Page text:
Revive Festival success as Leicester goes Mod

Leicester’s first ReVive Festival a big success

Over three weekends at the end of June, Leicester’s first ReVive Festival captured the imagination of Leicester cultural organisations, venues and businesses. They put on films, dance and music and embraced the 1960s with shop window displays, 1960s prices and themed food and drinks.

Organised by the Mods: Shaping a Generation team partner, Leicester charity Soft Touch Arts, the festival tied in with the hugely successful exhibitions at New Walk Museum and Soft Touch Arts which were curated by Soft Touch Arts, Shaun Knapp and Joe Nixon of Arch Creative.

The exhibition attracted 35,000 visitors over a ten-week period from April – June 2019. The numbers were boosted significantly over the opening weekend of ReVive Festival. Leicester went well and truly went Mod, and it was heart-warming to see local businesses make such an effort and dress their shop windows with vintage scooters, clothes and create 1960s menus, cocktails and offer discounts to festival goers.

The opening weekend had lots of different events taking place across the city, from the opening of Mods 19:64 photographic exhibition at LCB Depot, 60s fashion talks, DJs, bands, films at The Phoenix, Curve Young Dance Company performing their ‘Mod inspired dance pieces’ at LCB Depot, Soft Touch Arts and New Walk Museum Forecourt.

Sunday 16th June was the main ReVive Festival day treating the public to the spectacle of 200 beautiful vintage scooters ride onto the new market square for Leicester’s first on-street scooter exhibition, Scooterama. An accompanying vintage market with street food stalls tempted hundreds of shoppers and passers-by. The weekend was topped off with a free outdoor screening on the De Montfort University big screen of The Beatles 60s classic film A Hard Day’s Night. This was kindly sponsored by Leicester Racecourse.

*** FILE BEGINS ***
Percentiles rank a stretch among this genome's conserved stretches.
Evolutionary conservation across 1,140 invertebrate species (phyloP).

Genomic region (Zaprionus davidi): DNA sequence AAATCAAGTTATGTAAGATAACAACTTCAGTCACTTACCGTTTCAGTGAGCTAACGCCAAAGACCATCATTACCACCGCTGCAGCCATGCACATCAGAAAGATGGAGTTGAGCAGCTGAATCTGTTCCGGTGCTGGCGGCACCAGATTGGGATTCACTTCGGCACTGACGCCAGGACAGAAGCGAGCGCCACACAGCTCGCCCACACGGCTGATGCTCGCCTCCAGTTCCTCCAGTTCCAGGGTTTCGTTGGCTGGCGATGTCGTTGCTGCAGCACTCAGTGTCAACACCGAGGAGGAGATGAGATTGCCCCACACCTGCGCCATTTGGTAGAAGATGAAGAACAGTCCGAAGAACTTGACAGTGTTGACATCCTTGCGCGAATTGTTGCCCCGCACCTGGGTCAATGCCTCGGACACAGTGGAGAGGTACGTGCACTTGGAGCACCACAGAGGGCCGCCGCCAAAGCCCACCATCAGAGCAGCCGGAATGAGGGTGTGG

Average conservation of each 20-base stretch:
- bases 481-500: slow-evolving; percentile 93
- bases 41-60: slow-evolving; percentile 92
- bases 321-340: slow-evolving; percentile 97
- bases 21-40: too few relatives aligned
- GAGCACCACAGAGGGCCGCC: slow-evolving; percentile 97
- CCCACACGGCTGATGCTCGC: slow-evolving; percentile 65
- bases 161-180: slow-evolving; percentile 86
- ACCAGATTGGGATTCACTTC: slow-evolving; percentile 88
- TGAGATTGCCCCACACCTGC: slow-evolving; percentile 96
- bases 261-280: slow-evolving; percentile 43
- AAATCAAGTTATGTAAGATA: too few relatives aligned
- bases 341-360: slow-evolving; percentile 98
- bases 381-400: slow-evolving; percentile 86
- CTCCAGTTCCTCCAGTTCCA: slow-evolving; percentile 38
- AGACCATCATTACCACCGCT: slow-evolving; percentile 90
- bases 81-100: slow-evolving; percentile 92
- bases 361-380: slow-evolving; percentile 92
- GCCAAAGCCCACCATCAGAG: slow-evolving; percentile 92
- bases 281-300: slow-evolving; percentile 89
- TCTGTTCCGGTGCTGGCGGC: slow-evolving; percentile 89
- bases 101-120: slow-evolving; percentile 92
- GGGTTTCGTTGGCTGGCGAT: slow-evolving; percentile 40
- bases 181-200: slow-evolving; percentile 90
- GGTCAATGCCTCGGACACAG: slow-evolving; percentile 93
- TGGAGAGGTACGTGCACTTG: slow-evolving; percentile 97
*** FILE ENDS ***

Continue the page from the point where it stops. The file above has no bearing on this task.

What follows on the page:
For the duration of ReVive Festival the Highcross Beacons featured Mod related imagery and John Lewis even featured a northern soul DJ on the shop floor whilst 1960s home styling talks went on. Independent shops, Set, Orso Eatery and Well Gosh all put vintage scooters in their window displays and local bars such as The Globe pub, The Exchange Bar, Gray’s at LCB Depot, James Bistro and The Friary all put on Mod-themed menus bands and DJs and Leicester Coffee House became a Mod coffee bar for the weekend. Music venues around the city such as The Musician, The Donkey, Firebug, De Montfort Hall and New Walk Museum put on Mod and Ska bands and shops played 1960s playlists. Many businesses offered great discounts to the public through a special ReVive discount card.

All the businesses involved reported a great atmosphere higher footfall in the city centre and increased takings during the festival.

Revive Festival was sponsored by Bid Leicester and supported by The National Lottery Heritage Fund East Midlands and Leicester City Council.

For further information on ReVive festival contact Christina Wigmore –

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